As 2013 ended and 2014 began, the cloud prognosticators came out in true form, including AppZero CEO Greg O’Connor.  Here are some of the more interesting predictions and surprising areas of agreement.

5 Cloud Predictions of 2014

  1. Hybrid Cloud will dominate. 
  2. Cloud security will ramp and organizations will bring their own security to the public cloud.
  3. Datacenters will be consolidated.
  4. 2014 is the year of PaaS.
  5. Lots of money will be spent on cloud computing!

Hybrid Cloud is the way to go according to Business Today :  “This year’s catchwords will be “hybrid cloud,” or the combination of both private and public cloud services. Analyst house Gartner released a report revealing that half of major enterprises will deploy hybrid cloud solutions by 2017.

Security concerns will drive encryption everywhere, says Richard Seroter, head of cloud product management, CenturyLink Cloud, in the Business Cloud News Prediction Roundup.

Data center consolidation will become the new driver for private cloud computing to enable even greater efficiencies and cost savings, ranked number nine on the list by Business News Daily.

According to Eric Knorr in Infoworld, enterprise developers will turn toward to PaaS, as more enterprises debut their own fancy Web and mobile apps, enterprise developers will see the benefits of such PaaS plays as Microsoft Azure, Pivotal Cloud Foundry, Red Hat OpenShift, or SalesForce Heroku.

Sizing the market is always a favorite sport of industry watchers.  According to IDC’s Predictions, cloud spending, including cloud services and the technology to enable these services will surge by 25% in 2014, reaching over $100B.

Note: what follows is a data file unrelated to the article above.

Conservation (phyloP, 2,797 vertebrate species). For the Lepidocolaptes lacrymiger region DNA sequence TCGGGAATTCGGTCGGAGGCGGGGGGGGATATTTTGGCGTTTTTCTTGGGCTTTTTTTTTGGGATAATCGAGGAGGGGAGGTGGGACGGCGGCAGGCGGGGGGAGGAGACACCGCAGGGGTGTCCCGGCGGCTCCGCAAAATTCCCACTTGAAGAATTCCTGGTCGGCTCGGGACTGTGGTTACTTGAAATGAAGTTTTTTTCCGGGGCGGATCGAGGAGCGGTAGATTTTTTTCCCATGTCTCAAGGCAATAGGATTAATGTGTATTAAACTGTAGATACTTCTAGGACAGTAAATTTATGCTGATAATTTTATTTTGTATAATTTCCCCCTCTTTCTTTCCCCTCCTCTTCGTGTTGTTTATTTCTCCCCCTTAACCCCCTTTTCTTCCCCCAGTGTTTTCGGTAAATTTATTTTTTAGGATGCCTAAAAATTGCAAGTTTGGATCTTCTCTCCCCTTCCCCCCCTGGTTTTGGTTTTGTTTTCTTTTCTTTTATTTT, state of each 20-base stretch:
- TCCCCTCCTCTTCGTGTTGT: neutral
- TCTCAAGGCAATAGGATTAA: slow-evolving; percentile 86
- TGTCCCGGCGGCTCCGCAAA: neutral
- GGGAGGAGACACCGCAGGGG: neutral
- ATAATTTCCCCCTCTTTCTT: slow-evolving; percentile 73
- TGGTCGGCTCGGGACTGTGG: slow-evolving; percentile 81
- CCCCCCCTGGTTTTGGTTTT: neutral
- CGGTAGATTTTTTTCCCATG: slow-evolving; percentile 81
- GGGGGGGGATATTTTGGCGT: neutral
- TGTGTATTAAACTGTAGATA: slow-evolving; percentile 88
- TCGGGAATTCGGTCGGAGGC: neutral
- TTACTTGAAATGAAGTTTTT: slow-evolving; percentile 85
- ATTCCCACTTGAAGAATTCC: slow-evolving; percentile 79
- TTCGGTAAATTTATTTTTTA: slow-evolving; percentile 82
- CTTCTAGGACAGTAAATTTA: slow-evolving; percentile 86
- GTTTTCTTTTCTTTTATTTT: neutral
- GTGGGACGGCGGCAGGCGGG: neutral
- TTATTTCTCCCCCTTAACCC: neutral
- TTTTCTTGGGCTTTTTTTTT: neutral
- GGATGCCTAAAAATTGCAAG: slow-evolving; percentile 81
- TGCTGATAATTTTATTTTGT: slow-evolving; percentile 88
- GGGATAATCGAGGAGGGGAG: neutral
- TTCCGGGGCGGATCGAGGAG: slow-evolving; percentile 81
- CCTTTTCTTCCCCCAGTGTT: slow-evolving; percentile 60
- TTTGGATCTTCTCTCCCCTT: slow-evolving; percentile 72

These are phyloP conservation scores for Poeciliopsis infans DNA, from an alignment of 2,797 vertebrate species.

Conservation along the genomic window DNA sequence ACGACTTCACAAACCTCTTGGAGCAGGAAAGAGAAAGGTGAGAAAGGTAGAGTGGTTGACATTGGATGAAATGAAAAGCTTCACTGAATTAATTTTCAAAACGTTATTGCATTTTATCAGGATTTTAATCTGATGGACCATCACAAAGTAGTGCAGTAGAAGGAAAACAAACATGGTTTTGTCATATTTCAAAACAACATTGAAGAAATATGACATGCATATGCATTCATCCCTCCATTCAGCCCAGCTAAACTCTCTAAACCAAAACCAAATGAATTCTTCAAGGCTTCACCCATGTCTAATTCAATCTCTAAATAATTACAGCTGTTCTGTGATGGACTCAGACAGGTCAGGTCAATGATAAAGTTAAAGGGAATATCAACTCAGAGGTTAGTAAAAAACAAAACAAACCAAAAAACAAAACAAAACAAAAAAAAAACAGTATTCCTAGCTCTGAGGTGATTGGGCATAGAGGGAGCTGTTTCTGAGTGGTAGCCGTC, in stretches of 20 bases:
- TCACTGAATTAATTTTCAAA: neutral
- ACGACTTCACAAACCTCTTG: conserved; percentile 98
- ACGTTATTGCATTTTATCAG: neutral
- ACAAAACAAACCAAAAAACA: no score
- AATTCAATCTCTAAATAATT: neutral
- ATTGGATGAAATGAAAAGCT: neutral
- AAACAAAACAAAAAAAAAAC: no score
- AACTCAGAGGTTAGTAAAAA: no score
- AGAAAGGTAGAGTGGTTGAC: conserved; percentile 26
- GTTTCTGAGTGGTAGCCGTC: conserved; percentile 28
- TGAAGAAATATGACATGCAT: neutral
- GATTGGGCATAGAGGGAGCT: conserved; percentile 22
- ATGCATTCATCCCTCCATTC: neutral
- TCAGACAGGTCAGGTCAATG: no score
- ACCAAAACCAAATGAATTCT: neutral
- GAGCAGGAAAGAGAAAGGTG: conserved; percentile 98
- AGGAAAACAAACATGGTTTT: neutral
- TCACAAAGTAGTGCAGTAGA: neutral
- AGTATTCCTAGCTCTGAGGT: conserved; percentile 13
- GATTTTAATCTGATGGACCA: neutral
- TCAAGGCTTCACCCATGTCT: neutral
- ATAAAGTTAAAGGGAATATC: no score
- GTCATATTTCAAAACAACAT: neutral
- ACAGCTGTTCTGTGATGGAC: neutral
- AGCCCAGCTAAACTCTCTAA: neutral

Bonus Prediction:  In an “Executive Viewpoint” in Virtual Strategy Magazine. AppZero CEO Greg O’Connor cites “Legacy Modernization” as a priority in 2014. With 10+million Windows Servers running WS2003, which reaches end of support next year, enterprises need a plan to move their WS 2003 production applications onto a newer platform over the next 18 months or accept the risks of running on an unsupported platform.

Windows Server 2003 End of Support: an opportunity to move to the cloud

 
On July 14, 2015 Windows Server (WS) 2003 will reach the end of extended support. This means no more patches or security fixes without a custom support agreement in place. The security and uptime implications of your applications are about to be refactored in a dramatic way. Many compliance requirements, especially in regulated industries, state that applications have to run on a supported Operating System (OS).
 
On the surface, date-driven deadlines mandating remediation can be viewed in two very different lights. The first: A glass half empty, a tax that must be paid to continue business as usual. The other: A glass half full, an opportunity to change out old systems and reinvent the business on an agile platform that provides a competitive advantage. The question: How do you deal with the inevitable?
 
To learn about your options, view our on demand webinar with Microsoft and AppZero on Wednesday, December 11 at 11:00 am (EST).  (The webcast will be recorded for those in other time zones.)

Windows Server 2003 End of Life is Coming Are You Ready? [Survey]

By Adine Deford